Wednesday, April 12, 2006

What. Where. How... er... When?

Post the Ideal Home show we have decided to pursue some issues that were thrown up by visitors to our stand, which inspired me to write the following. As it stands an awful lot of folk are employed and being paid an awful lot of money with an awful lot of resources to have either been unable to help, or come up with an awful lot of reasons why they cannot.

I carry a powerful memory from our recent participation at the Daily Mail Ideal Home show. It is of the lone ‘All Waste Paper' recycling bin that eventually appeared outside the entrance of the recycle now stand, beneath an endlessly looping Eddie Izzard commercial exhorting us to 'recycle - the possibilities are endless’.

I was there to do so, but the thin slot was well and truly blocked by a plastic bottle crammed into it.

As a metaphor for the show (theme: Recycling and Sustainable Living, though one would have been hard-pressed to guess, let alone experience or practice any such things) it seemed appropriate. But also symbolic of a greater disconnect I believe exists across the land.

While there was a small fortune being spent telling people what is good to do, there was little in evidence to point people in the right direction, or facilities in place to actually do it. Hence small motivation to try very hard to comply. 

My 'business',, is primarily about reuse, but we are more than keen to encourage proper recycling should those 're's’ higher up the enviro-chain not be possible. But I do wonder why it is still so hard for the poor old consumer to know what to do... or where.

If there were two things that we were challenged on mostly at our stand, from people attracted by the fateful words 'Ask us!' on one of our posters, they were a) what to do with endless ISP CD-ROMs, and b) what to do with a loft full of old IT stuff.

On the reuse front we were coming up a bit shy. There are only so many allotment bird scarers required, and other than turning an old iMac into a aquarium, we were pretty stumped there too. So if anyone has a good idea... tell us! We’ll all make a fortune.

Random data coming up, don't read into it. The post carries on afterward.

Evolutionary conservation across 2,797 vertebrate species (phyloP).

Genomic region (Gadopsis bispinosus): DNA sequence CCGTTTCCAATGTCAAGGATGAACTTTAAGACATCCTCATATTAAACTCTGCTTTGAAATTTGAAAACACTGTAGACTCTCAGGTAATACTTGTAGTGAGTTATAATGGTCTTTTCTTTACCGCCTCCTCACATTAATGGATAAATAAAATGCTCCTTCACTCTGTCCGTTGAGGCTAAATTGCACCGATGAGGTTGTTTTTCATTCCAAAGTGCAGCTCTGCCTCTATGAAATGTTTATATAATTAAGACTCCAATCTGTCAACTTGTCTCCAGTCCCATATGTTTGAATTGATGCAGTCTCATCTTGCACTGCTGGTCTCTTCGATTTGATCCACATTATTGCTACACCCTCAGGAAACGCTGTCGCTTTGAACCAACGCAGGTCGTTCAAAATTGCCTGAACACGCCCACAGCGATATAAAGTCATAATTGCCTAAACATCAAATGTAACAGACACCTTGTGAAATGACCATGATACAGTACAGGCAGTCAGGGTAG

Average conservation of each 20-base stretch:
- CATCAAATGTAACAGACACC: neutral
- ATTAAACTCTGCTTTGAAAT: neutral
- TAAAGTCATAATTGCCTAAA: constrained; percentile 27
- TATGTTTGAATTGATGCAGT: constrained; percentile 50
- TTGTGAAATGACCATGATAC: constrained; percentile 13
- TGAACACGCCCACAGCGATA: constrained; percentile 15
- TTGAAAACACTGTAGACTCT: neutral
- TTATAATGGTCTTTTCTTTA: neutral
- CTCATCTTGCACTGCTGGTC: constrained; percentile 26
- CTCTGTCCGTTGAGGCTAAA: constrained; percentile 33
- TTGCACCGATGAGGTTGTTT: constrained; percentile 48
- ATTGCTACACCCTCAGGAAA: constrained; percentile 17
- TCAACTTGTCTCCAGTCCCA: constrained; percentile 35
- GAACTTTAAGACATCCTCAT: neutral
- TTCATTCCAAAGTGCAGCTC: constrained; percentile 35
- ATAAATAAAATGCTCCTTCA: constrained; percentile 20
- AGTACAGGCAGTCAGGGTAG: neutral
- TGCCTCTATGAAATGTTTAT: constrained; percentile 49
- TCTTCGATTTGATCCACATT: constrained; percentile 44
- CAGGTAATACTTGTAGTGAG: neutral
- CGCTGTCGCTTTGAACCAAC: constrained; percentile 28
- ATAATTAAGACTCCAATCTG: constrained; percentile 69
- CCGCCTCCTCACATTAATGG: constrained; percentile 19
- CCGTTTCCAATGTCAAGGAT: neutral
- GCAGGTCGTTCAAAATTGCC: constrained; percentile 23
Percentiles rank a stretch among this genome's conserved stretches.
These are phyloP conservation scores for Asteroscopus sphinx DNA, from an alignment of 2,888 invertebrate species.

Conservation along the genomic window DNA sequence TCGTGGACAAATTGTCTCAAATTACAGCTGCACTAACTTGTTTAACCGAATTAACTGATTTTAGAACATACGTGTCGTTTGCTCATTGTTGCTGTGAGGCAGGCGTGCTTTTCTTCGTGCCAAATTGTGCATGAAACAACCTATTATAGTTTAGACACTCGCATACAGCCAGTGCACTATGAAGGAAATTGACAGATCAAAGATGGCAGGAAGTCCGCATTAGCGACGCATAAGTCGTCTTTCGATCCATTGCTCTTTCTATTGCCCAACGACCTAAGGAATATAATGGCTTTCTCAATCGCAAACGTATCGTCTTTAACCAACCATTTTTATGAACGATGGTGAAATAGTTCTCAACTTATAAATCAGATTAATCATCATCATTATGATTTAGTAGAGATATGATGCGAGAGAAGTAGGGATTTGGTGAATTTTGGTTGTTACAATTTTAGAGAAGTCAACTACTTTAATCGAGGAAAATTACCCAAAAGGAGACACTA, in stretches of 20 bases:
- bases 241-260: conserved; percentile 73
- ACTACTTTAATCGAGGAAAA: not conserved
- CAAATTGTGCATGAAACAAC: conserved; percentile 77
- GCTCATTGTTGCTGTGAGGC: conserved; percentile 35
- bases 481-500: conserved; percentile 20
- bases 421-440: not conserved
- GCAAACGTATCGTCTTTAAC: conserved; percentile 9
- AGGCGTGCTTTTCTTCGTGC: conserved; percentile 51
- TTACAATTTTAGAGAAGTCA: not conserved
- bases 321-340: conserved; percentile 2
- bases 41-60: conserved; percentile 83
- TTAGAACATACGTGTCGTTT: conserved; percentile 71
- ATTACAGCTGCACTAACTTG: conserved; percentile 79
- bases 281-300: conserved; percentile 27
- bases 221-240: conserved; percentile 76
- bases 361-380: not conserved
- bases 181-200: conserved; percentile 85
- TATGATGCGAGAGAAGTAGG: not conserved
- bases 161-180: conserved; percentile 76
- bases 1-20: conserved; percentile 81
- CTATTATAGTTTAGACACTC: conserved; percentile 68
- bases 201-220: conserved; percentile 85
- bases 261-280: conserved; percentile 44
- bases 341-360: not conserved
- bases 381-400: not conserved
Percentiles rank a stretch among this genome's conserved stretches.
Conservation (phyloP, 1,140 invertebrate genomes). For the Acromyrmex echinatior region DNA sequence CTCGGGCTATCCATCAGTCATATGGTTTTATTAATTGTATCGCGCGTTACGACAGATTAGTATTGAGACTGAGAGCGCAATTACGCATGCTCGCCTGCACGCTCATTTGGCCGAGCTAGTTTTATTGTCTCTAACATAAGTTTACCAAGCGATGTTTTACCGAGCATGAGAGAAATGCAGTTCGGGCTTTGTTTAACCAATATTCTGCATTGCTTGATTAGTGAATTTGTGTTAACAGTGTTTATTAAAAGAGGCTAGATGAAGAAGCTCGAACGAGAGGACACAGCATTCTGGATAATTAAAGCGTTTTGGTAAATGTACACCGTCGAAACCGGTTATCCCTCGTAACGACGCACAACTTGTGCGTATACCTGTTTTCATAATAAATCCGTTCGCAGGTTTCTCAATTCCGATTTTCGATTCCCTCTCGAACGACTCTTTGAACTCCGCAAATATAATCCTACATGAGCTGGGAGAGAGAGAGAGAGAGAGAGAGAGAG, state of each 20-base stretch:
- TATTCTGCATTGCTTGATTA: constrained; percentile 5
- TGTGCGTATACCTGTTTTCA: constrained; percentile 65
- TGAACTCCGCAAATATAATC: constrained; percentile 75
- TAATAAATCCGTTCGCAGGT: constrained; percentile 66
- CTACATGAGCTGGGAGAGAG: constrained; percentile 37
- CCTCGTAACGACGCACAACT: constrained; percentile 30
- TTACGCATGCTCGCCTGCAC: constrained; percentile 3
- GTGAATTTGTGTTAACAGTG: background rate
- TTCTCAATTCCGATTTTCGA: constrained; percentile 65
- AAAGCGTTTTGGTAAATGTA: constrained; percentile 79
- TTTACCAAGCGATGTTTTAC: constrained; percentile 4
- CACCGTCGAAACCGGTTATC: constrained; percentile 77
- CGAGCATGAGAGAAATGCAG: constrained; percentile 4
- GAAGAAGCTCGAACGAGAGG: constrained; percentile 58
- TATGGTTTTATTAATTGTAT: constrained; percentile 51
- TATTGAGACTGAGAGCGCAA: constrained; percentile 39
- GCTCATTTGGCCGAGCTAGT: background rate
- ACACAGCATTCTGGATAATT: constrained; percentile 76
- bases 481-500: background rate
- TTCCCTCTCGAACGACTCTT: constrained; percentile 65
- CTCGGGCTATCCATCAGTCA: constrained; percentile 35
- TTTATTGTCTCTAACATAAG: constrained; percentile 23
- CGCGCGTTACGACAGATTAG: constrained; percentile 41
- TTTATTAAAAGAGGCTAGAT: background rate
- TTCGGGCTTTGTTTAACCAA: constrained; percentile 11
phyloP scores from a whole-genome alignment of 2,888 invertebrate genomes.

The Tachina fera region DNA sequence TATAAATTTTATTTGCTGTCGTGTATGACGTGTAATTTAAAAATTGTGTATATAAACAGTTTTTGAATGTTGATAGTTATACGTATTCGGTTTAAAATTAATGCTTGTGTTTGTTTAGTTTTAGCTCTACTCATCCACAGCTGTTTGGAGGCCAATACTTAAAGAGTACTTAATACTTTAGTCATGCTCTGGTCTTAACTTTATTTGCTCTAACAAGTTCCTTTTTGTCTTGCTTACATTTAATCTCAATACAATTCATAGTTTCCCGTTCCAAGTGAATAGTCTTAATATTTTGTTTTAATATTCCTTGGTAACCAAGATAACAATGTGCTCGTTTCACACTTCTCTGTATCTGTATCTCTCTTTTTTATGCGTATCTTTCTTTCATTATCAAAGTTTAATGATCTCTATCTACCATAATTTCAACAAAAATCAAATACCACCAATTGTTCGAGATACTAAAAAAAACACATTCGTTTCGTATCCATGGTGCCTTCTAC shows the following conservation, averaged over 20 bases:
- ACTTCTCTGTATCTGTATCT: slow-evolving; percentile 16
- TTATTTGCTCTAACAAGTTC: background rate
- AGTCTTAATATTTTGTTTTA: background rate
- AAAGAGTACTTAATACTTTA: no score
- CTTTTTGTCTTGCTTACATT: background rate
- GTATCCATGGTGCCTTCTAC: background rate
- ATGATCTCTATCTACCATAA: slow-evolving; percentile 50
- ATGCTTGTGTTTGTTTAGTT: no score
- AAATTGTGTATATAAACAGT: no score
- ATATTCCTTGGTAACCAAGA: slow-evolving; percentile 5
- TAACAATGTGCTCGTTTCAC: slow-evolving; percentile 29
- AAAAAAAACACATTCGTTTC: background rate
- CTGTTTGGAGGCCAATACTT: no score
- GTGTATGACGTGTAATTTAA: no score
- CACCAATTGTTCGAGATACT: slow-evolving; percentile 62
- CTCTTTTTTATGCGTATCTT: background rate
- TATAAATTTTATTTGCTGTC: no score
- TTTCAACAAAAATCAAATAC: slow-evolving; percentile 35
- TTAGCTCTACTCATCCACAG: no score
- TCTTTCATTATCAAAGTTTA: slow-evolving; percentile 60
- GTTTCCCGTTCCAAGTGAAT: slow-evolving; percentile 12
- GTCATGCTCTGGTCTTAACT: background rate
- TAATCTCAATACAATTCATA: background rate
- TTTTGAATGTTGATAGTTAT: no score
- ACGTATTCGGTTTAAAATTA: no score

Hence on to disposal, and we have started to try and find out. Because we are happy to admit to our users that while we may not have an immediate answer, we probably have a slightly better chance of knowing a 'man who can' or 'a lady who is savvy'.

So far, it is not proving too encouraging. Especially as the enquiries pour in from around the country.

Cans, no problem. Bottles, cinch (though where is that green glass mountain?). Paper, surely (however, perhaps not in Earls Court). Cardboard, mostly. Plastic... er... erratic but getting there (and there is always a paper bin in Earls Court). TetraPaks? Well, best if you live up North. Waaaaay up North. Batteries? Used to be France, but now there are a few collection points around, though I'm betting most don't know where and lob them in the bin.

But for a lot of other stuff that people do seem to be pretty concerned about, it still seems a barren plot. Take our very own nifty IT 'grey-yard': dead printers, slow CPUs and lifeless mobiles (yes, I know that there are many 'schemes' out there, but we are also interested in provenance chains with our disposal options, which is worthy of another story on behalf of poorly-informed consumers). is a journey of discovery, so I am happy to admit I... we... are learning all the time. And so far, in our attempts to help folk (we're not being altruistic as every such enquiry and, with luck, result adds to the knowledge base we can share on our pages), it has been pretty discouraging. And let's not forget, we do know a tad more about where to try than most of the general public.

Websites; local authority and otherwise. Actual exchanges with endless officers. Industry bodies. NGOs. Businesses. Not much to show, from the vast logistical investment that has been made so far, that gets us any where near dealing with the item(s) we're interested in deposing of at all, let alone responsibly. There's a lot of 'stuff' out there. But outside of the kerbside-friendly 'goodies' endlessly solicited, when push comes to shove not much at all that translates into actually helping an individual get rid of something , either easily, practically or cost-effectively.